An escalation of the trade war is more important than social media infringements
It barely makes it onto the top stories of newswires, but the comments from the party-backed newspaper "The Global Times" that China "...must take strong restrictive measures", in response to soybean dumping by the US has the potential to be a lot more meaningful than the woes of tech stocks, which seem to be taking top billing.
Coming from the media, these comments suggest that China is still trying to avoid being sucked into a trade war. But with rumours rife that Trump will announce the results of the investigation into intellectual property abuses as soon as this Friday, this may be viewed as an early retaliatory shot.
Until now, you could have made the case that the US was taking a clever approach to trade - threatening much but then offering opt-outs for those willing to sign up to Trump's conditions on steel and aluminium. The rush to do so has been marked only by the EU's refusal to join the throng and their announcement that they expect to get exemptions anyway. With Korea, Brazil, Australia, Canada, and Mexico all saying they have exemptions or are aiming to get them, what started out as a global tariff, has become more and more China-focused by the day.
The intellectual property rights investigation, however, screams out "China" from the very start, and together with the global ganging up on Chinese steel and aluminium, does raise the chances of a more forceful response from China, and in turn, further retaliation in kind from the US.
It could just be me, but I think this is a bit more important than some data-infringements by social media giants.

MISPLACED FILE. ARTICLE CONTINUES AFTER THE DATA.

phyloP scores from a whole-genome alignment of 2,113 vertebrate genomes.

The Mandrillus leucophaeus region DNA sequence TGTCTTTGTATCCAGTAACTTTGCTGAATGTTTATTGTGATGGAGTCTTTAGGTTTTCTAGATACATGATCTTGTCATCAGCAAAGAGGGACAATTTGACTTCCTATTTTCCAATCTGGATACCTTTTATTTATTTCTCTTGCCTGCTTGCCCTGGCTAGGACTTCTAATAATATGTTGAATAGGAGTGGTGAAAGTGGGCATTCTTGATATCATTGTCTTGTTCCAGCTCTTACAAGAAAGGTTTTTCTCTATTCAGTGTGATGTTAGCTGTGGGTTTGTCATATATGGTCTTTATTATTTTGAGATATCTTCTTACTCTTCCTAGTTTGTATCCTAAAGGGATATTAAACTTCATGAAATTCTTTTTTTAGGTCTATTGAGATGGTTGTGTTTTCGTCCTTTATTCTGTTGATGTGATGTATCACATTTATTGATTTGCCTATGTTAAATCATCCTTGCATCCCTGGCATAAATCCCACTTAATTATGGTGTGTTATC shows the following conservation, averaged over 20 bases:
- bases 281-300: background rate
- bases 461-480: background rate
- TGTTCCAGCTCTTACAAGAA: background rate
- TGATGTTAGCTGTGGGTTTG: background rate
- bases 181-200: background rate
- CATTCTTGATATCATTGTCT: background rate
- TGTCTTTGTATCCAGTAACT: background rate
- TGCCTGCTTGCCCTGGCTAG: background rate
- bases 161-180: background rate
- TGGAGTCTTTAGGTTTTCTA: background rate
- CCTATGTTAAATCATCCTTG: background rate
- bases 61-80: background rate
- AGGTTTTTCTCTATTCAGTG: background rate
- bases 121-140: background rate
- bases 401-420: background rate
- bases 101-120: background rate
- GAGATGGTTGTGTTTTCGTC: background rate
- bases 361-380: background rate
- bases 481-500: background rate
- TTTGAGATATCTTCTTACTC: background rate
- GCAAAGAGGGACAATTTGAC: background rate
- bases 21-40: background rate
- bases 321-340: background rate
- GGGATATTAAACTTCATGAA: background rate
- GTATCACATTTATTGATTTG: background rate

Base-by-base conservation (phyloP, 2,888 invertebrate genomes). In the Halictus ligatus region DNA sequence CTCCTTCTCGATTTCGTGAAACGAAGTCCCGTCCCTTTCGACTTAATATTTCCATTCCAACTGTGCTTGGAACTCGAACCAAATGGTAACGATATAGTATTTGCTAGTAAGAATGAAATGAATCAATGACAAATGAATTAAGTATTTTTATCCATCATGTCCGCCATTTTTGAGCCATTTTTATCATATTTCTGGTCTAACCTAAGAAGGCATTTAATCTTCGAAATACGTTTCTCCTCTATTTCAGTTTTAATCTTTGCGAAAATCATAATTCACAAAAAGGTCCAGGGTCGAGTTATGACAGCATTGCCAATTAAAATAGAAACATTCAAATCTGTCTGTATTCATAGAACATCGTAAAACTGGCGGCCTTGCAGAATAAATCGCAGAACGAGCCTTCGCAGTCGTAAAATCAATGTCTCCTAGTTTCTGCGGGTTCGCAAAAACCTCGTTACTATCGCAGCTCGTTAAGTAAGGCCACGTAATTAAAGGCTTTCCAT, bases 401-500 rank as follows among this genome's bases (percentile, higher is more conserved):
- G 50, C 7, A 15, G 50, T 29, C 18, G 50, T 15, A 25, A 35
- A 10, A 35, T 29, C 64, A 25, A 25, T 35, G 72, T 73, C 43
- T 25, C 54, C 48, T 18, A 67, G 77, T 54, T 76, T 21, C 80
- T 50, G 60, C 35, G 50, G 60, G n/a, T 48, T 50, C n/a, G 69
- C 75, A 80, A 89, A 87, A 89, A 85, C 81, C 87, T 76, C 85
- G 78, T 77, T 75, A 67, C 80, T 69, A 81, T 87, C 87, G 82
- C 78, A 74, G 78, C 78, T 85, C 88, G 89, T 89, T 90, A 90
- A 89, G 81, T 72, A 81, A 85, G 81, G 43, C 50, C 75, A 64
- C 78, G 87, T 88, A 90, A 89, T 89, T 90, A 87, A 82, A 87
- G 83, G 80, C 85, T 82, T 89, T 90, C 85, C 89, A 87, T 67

Powell makes FOMC debut tonight - things to watch
Rather than re-hash our colleague's excellent note on the Fed - First of four - please read the real deal.
The abridged version of which is:
- The Fed will hike 25bp tonight
- Watch the dot-plot median to see if three hikes become four
- Watch the words, "gradual" rate hikes, "tailwinds" from fiscal policy, "solid" growth and "robust" jobs market.
There really is only one, and that is trade. How will Chairman Jay Powell dodge criticism of Trump's trade policies, given that almost all reasonable economists would do so? One opt-out is that Powell is not an economist, so he may decline to comment. We suspect if asked, he will suggest that the Fed has it as a "watching brief". That should buy them time to figure out what is really going on.
Aside from the FOMC, the UK may provide some market interest today, with forecasters expecting January wages growth to push up to 2.6% YoY from 2.5% in December. With the Bank of England also meeting this week (tomorrow) this might give them more room to talk up the prospects of rate hikes this summer - though we still struggle to see the point of hiking against a temporary inflation bump that is almost entirely currency-driven.
In Asia, there should be no automatic response to the Fed's expected tightening tonight. The one central bank that may respond tomorrow or in coming days with some tightening is the People's Bank of China, though it may do so only by 5bp.